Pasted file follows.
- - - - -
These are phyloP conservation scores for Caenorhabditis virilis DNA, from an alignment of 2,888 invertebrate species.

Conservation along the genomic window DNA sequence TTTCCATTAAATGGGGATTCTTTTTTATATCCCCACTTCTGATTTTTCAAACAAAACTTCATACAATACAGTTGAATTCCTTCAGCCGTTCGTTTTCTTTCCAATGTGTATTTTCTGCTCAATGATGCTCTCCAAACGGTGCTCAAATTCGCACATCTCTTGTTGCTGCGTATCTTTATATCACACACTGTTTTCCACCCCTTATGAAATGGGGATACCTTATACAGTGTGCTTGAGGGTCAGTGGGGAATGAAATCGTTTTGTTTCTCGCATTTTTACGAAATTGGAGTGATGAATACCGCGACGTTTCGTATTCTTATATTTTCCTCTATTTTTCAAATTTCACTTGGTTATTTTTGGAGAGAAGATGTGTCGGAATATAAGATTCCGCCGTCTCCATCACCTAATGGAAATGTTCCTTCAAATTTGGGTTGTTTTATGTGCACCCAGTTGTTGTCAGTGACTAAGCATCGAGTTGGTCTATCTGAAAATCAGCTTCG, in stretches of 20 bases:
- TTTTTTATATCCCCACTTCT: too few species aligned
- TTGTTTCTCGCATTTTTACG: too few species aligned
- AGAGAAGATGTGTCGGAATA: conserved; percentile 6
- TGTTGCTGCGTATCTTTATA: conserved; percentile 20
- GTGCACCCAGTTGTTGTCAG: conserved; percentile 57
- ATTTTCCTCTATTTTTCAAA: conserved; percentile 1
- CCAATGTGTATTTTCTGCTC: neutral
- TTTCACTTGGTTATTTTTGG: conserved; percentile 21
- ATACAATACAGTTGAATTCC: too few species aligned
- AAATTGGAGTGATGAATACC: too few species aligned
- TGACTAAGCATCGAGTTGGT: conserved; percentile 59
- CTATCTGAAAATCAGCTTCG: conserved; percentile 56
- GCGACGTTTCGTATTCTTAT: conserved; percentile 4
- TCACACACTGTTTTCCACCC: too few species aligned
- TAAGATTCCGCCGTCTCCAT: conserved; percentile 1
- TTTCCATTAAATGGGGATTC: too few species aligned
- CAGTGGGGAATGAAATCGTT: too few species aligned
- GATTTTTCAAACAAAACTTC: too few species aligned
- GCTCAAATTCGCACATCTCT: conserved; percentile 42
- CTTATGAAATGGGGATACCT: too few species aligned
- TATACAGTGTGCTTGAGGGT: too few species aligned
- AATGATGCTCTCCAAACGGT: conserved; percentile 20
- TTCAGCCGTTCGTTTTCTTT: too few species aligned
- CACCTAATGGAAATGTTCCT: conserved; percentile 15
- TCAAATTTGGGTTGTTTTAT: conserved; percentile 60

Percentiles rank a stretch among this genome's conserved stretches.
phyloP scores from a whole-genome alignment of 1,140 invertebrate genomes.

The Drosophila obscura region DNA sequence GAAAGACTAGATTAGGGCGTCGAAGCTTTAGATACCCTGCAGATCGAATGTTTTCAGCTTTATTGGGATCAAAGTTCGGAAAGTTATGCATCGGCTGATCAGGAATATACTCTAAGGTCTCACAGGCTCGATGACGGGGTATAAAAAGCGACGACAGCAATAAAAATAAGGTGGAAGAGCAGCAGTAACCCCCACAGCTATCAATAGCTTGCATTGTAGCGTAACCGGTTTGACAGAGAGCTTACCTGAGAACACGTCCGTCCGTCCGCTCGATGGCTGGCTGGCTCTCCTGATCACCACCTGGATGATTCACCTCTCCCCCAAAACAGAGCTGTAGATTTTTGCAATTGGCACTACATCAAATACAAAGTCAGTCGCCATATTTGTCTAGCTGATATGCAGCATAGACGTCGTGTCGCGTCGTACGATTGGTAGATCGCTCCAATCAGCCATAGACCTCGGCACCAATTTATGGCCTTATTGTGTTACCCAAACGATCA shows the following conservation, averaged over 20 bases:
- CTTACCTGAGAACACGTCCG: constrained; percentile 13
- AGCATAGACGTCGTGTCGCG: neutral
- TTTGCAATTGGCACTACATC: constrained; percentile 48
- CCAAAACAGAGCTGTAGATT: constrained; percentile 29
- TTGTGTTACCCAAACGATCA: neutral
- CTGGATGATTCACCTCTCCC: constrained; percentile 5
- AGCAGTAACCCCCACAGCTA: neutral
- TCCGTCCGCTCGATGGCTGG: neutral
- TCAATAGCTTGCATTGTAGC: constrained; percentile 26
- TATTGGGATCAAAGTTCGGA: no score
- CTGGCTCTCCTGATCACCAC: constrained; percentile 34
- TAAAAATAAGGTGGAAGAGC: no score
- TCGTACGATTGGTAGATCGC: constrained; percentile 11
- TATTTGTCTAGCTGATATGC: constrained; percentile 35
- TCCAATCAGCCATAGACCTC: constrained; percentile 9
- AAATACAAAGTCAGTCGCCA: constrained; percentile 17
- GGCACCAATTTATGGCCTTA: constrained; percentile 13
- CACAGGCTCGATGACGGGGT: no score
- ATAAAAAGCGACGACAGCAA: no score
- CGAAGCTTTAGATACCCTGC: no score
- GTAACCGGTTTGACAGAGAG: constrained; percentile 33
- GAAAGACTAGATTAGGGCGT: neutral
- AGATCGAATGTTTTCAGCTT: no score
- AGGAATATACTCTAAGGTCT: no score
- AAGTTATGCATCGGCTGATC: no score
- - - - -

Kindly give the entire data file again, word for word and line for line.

These are phyloP conservation scores for Caenorhabditis virilis DNA, from an alignment of 2,888 invertebrate species.

Conservation along the genomic window DNA sequence TTTCCATTAAATGGGGATTCTTTTTTATATCCCCACTTCTGATTTTTCAAACAAAACTTCATACAATACAGTTGAATTCCTTCAGCCGTTCGTTTTCTTTCCAATGTGTATTTTCTGCTCAATGATGCTCTCCAAACGGTGCTCAAATTCGCACATCTCTTGTTGCTGCGTATCTTTATATCACACACTGTTTTCCACCCCTTATGAAATGGGGATACCTTATACAGTGTGCTTGAGGGTCAGTGGGGAATGAAATCGTTTTGTTTCTCGCATTTTTACGAAATTGGAGTGATGAATACCGCGACGTTTCGTATTCTTATATTTTCCTCTATTTTTCAAATTTCACTTGGTTATTTTTGGAGAGAAGATGTGTCGGAATATAAGATTCCGCCGTCTCCATCACCTAATGGAAATGTTCCTTCAAATTTGGGTTGTTTTATGTGCACCCAGTTGTTGTCAGTGACTAAGCATCGAGTTGGTCTATCTGAAAATCAGCTTCG, in stretches of 20 bases:
- TTTTTTATATCCCCACTTCT: too few species aligned
- TTGTTTCTCGCATTTTTACG: too few species aligned
- AGAGAAGATGTGTCGGAATA: conserved; percentile 6
- TGTTGCTGCGTATCTTTATA: conserved; percentile 20
- GTGCACCCAGTTGTTGTCAG: conserved; percentile 57
- ATTTTCCTCTATTTTTCAAA: conserved; percentile 1
- CCAATGTGTATTTTCTGCTC: neutral
- TTTCACTTGGTTATTTTTGG: conserved; percentile 21
- ATACAATACAGTTGAATTCC: too few species aligned
- AAATTGGAGTGATGAATACC: too few species aligned
- TGACTAAGCATCGAGTTGGT: conserved; percentile 59
- CTATCTGAAAATCAGCTTCG: conserved; percentile 56
- GCGACGTTTCGTATTCTTAT: conserved; percentile 4
- TCACACACTGTTTTCCACCC: too few species aligned
- TAAGATTCCGCCGTCTCCAT: conserved; percentile 1
- TTTCCATTAAATGGGGATTC: too few species aligned
- CAGTGGGGAATGAAATCGTT: too few species aligned
- GATTTTTCAAACAAAACTTC: too few species aligned
- GCTCAAATTCGCACATCTCT: conserved; percentile 42
- CTTATGAAATGGGGATACCT: too few species aligned
- TATACAGTGTGCTTGAGGGT: too few species aligned
- AATGATGCTCTCCAAACGGT: conserved; percentile 20
- TTCAGCCGTTCGTTTTCTTT: too few species aligned
- CACCTAATGGAAATGTTCCT: conserved; percentile 15
- TCAAATTTGGGTTGTTTTAT: conserved; percentile 60

Percentiles rank a stretch among this genome's conserved stretches.
phyloP scores from a whole-genome alignment of 1,140 invertebrate genomes.

The Drosophila obscura region DNA sequence GAAAGACTAGATTAGGGCGTCGAAGCTTTAGATACCCTGCAGATCGAATGTTTTCAGCTTTATTGGGATCAAAGTTCGGAAAGTTATGCATCGGCTGATCAGGAATATACTCTAAGGTCTCACAGGCTCGATGACGGGGTATAAAAAGCGACGACAGCAATAAAAATAAGGTGGAAGAGCAGCAGTAACCCCCACAGCTATCAATAGCTTGCATTGTAGCGTAACCGGTTTGACAGAGAGCTTACCTGAGAACACGTCCGTCCGTCCGCTCGATGGCTGGCTGGCTCTCCTGATCACCACCTGGATGATTCACCTCTCCCCCAAAACAGAGCTGTAGATTTTTGCAATTGGCACTACATCAAATACAAAGTCAGTCGCCATATTTGTCTAGCTGATATGCAGCATAGACGTCGTGTCGCGTCGTACGATTGGTAGATCGCTCCAATCAGCCATAGACCTCGGCACCAATTTATGGCCTTATTGTGTTACCCAAACGATCA shows the following conservation, averaged over 20 bases:
- CTTACCTGAGAACACGTCCG: constrained; percentile 13
- AGCATAGACGTCGTGTCGCG: neutral
- TTTGCAATTGGCACTACATC: constrained; percentile 48
- CCAAAACAGAGCTGTAGATT: constrained; percentile 29
- TTGTGTTACCCAAACGATCA: neutral
- CTGGATGATTCACCTCTCCC: constrained; percentile 5
- AGCAGTAACCCCCACAGCTA: neutral
- TCCGTCCGCTCGATGGCTGG: neutral
- TCAATAGCTTGCATTGTAGC: constrained; percentile 26
- TATTGGGATCAAAGTTCGGA: no score
- CTGGCTCTCCTGATCACCAC: constrained; percentile 34
- TAAAAATAAGGTGGAAGAGC: no score
- TCGTACGATTGGTAGATCGC: constrained; percentile 11
- TATTTGTCTAGCTGATATGC: constrained; percentile 35
- TCCAATCAGCCATAGACCTC: constrained; percentile 9
- AAATACAAAGTCAGTCGCCA: constrained; percentile 17
- GGCACCAATTTATGGCCTTA: constrained; percentile 13
- CACAGGCTCGATGACGGGGT: no score
- ATAAAAAGCGACGACAGCAA: no score
- CGAAGCTTTAGATACCCTGC: no score
- GTAACCGGTTTGACAGAGAG: constrained; percentile 33
- GAAAGACTAGATTAGGGCGT: neutral
- AGATCGAATGTTTTCAGCTT: no score
- AGGAATATACTCTAAGGTCT: no score
- AAGTTATGCATCGGCTGATC: no score